The route that is opening Saturday is just the first phase of the Silver Line. It cost about $2.9 billion, or $150 million more than initially planned. The second phase, extending 11.4 miles west from Reston to Loudoun County, just beyond Dulles International Airport, is expected to cost $2.7 billion and open in 2018.

That would bring the overall Silver Line tab to $5.6 billion.

By creating a rapid-transit connection between the region’s two biggest economic hubs — Tysons Corner and downtown D.C. — and also linking the Dulles corridor to the Pentagon, the Silver Line is expected to gradually transform traffic-choked Tysons into a greener, transit-oriented, quasi-urban community, economic planners say.

They foresee a booming Tysons economy based in a skyline of office towers and, below, walkable spaces filled with trendy retailers, restaurants and bars — a much larger version of Metro-influenced Clarendon and downtown Bethesda.

The departure of the inaugural train Saturday will signal the start of that process — the official beginning of Silver Line service.

But the new line won’t instantly spring to life. Rather, it will become fully operational over a span of 70 minutes, between about noon and 1:10 p.m., which could confuse some passengers waiting for trains in older stations along the Silver Line route.

The reason is the process by which Metro plans to transition within that 70-minute period from simulated Silver Line service to actual service.

Since Sunday, in this week’s tests, five to 10 trains per hour have been leaving Wiehle Avenue and traveling through the four Tysons stations en route to the decades-old station in East Falls Church, which previously had been used only by Orange Line trains.

From East Falls Church to Largo Town Center and back, the Silver Line shares tracks for various stretches with the Orange and Blue lines.

During simulated service, trains leaving Wiehle Avenue have not been picking up riders until they reach East Falls Church. From there to Largo, and on the return trips, the trains have been designated Orange Line trains for the public, although Metro considers them simulated Silver trains.

The simulated service will continue right up until noon Saturday, meaning there will be simulated Silver trains — labeled as Orange trains — coursing through the system when the inaugural train pulls out of Wiehle amid much hoopla.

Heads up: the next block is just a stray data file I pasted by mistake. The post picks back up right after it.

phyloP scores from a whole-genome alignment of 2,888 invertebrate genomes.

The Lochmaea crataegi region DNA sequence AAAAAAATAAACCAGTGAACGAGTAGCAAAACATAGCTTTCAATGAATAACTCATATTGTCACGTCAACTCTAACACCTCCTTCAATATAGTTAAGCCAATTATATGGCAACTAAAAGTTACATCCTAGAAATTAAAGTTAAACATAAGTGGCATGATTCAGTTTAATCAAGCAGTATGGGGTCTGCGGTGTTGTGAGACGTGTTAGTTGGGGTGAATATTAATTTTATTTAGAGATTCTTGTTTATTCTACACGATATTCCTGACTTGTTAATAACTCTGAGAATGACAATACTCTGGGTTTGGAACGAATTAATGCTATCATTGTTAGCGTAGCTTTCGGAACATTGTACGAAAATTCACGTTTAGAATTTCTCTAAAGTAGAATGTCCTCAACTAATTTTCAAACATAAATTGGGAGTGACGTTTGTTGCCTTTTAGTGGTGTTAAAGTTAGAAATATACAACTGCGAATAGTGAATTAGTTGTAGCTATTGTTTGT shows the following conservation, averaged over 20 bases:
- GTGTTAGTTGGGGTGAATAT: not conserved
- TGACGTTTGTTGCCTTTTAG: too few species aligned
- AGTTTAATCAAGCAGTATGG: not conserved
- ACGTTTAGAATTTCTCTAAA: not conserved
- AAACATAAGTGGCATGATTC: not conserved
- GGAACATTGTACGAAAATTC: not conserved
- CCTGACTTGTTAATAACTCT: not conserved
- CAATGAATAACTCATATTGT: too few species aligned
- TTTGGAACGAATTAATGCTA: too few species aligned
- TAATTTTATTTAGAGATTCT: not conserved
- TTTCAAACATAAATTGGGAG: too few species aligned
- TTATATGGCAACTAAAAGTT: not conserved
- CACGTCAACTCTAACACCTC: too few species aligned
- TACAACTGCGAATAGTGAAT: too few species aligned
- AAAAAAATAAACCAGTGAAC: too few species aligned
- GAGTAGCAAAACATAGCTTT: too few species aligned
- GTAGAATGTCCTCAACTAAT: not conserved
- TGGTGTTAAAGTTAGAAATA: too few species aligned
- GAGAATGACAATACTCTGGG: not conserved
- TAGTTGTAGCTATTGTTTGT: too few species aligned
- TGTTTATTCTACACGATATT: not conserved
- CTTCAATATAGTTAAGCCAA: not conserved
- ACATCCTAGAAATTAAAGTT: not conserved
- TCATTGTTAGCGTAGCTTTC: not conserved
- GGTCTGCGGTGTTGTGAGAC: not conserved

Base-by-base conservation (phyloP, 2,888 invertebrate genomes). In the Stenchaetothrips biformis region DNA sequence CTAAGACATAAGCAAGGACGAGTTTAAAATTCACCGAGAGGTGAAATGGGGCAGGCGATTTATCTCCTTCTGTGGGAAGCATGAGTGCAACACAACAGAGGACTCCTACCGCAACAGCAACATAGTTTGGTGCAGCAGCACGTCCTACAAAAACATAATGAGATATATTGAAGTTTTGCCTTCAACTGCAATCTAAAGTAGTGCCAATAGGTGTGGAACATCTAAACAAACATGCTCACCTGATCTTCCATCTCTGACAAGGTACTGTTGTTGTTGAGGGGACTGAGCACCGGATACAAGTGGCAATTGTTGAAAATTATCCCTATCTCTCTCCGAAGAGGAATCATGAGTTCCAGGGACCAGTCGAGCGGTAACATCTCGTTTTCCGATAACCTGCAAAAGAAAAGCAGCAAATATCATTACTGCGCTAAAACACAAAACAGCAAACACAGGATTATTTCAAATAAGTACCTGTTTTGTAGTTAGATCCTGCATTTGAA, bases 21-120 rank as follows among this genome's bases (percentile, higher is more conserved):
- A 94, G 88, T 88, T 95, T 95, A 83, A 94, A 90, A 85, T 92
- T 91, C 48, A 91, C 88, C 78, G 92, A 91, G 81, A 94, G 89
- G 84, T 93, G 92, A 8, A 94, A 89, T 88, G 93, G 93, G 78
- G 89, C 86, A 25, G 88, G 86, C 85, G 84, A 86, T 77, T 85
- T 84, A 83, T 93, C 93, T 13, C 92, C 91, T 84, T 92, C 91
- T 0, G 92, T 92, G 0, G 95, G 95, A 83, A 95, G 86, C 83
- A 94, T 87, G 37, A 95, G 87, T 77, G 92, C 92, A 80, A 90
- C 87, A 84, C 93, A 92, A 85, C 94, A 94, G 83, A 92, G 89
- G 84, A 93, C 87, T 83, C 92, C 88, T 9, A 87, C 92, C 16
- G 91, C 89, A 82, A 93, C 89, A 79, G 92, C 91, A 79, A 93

After the inaugural train covers the 11.7 miles of new tracks and is about to arrive at East Falls Church, all the simulated Silver trains headed in the other direction, from Largo toward Wiehle, will cease to be labeled as Orange. Signs at the front of those trains will change, mid-trip, to read “Silver” instead of “Orange.”

Which means that shortly before 12:30 p.m. Saturday, as the inaugural train approaches East Falls Church, some westbound passengers who boarded trains labeled Orange, with the terminus of East Falls Church posted on the cars, will suddenly find that they’re on trains redesignated as Silver and bound for Wiehle Avenue.

Not to worry, though: The stops will be the same as the Orange Line’s, except for the five added stations at the end, in Tysons and at Wiehle Avenue.

As for eastbound simulated Silver Line trains running ahead of the inaugural train, those won’t change their designations from Orange to Silver until they reach the Largo Town Center station and start back in the other direction.

Finally, about 1:10 p.m., when the inaugural train rolls into Largo, simulated service will be over. All Silver trains in the system will have been relabeled as such. And the new line, decades in the planning and years in the building, will officially be a reality.

Asked after Thursday’s board meeting if there are any aspects of the Silver Line’s opening that worried him, Sarles spoke confidently, citing “the extensive testing we’ve done, the extensive planning and the simulated service, which has gone well.”

He said, “I am really not anxious or losing sleep over the start of service.”